How much forward progress that process yielded was another matter. By all indications, the European AE86 Corolla coupe was the fastest of the lot: British tests found the RWD Corolla GT capable of 0-60 mph (0-97 km/h) in the high 8-second range with a claimed top speed of 122 mph (196 km/h), which was competitive but not class-leading for the time. With less power and about 280 lb (125 kg) more weight, the U.S.-spec Corolla GT-S needed to be caned to reach 60 mph (97 km/h) in less than 10 seconds and claimed top speed was only 115 mph (185 km/h). We assume the lighter JDM AE86 split the difference between the U.S. and European models in acceleration, although the Japanese cars were limited to a top speed of 112 mph (180 km/h).
Most American critics were impressed with the handling of the Corolla GT-S. While the ride was stiff, the steering was sharp, dry-roads grip was excellent, and the brakes were strong. British reviewers generally echoed those sentiments, but complained of a nervous feeling from the rear axle near the limits of adhesion, which sounds like deflection steer from the rear trailing arm bushings, track changes caused by the Panhard rod, or a combination of the two. Since American and European cars had different tires and suspension tuning, it’s hard to say to what extent those complaints reflected minor mechanical variations, different test conditions, or just British critics’ generally harsher attitude toward most Japanese cars.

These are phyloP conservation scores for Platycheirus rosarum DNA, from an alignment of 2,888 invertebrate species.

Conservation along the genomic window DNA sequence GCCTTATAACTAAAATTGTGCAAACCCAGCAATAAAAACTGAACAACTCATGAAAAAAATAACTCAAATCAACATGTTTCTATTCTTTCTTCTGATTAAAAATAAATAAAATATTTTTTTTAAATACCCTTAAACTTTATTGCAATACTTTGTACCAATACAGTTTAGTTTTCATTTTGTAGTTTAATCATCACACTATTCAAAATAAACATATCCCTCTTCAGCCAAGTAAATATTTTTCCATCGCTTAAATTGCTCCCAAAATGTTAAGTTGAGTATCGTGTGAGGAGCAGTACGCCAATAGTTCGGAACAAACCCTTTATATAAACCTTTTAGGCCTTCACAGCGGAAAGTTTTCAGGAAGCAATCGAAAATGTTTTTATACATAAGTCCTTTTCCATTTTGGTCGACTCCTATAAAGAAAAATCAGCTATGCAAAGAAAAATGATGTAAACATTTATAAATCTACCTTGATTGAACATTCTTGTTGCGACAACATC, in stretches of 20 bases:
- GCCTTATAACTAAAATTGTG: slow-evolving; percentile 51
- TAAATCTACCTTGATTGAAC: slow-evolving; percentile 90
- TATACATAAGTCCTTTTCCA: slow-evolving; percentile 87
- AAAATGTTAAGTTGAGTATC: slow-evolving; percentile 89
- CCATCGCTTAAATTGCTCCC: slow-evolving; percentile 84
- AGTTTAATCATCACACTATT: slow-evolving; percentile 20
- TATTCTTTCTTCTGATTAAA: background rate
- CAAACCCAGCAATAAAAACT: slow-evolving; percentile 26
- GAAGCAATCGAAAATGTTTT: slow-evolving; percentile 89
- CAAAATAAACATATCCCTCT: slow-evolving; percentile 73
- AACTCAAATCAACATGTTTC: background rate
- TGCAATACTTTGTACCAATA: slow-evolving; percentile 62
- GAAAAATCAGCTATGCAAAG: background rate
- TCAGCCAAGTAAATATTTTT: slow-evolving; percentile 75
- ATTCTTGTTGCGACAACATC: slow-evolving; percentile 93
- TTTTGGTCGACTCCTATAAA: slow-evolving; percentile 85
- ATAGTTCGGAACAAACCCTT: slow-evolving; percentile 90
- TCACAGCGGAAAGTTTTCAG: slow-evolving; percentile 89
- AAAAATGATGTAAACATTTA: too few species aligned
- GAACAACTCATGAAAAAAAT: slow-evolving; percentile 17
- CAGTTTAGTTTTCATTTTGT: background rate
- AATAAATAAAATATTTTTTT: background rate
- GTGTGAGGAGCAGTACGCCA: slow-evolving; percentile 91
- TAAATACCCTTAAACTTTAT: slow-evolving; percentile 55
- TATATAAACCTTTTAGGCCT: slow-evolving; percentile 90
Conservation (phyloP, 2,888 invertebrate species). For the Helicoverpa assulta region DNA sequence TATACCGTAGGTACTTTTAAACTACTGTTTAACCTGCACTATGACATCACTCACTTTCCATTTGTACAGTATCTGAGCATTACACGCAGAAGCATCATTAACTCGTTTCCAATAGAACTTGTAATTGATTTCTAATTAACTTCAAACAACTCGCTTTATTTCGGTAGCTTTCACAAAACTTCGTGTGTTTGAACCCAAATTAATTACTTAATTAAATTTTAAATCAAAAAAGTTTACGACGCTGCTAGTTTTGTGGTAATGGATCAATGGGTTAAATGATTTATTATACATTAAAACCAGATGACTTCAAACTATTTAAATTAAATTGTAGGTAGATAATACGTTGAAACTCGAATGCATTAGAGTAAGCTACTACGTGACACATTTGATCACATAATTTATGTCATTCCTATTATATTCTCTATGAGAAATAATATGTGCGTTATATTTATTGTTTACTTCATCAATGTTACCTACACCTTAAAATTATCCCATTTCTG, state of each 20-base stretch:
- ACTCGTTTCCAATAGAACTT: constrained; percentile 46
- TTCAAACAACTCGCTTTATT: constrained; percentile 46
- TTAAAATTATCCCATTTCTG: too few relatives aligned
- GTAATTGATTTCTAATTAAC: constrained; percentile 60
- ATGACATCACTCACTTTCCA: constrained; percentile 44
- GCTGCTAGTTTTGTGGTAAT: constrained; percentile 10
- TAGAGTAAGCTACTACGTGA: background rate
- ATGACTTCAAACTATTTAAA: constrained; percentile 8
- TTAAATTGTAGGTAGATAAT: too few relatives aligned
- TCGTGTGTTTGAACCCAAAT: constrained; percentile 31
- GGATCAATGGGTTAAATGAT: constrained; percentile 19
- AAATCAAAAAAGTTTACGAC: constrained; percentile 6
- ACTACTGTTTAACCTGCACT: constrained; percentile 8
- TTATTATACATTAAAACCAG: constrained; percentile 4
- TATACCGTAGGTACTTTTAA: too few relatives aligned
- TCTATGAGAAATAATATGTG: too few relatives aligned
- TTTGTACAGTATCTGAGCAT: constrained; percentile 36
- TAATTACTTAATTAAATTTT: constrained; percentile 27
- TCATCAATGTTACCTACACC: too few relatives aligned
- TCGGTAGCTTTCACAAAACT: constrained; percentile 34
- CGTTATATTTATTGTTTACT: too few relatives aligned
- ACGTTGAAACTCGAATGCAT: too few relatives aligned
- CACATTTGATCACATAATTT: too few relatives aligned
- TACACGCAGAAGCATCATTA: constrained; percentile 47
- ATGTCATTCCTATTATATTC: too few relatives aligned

In any case, the AE86 Corolla and Sprinter’s defining attribute was their old-school rear-drive road manners. Unlike many contemporary FWD rivals, there was no torque steer, nor would you spin the inside front wheel coming out of a tight turn. The AE86’s chassis was set up for mild understeer, which, provided you were in the proper gear, could be neutralized with the throttle. Some FF hot hatches of this era (including the Corolla FX GT) were quite willing to oversteer on a trailing throttle, but adding more power would just cause the nose to wash out. By contrast, the RWD AE86 would let you hang out the tail and hold it there with throttle and opposite lock. Not all critics considered that a good thing — it demanded caution in the wet — but it would become the cornerstone of the AE86’s appeal.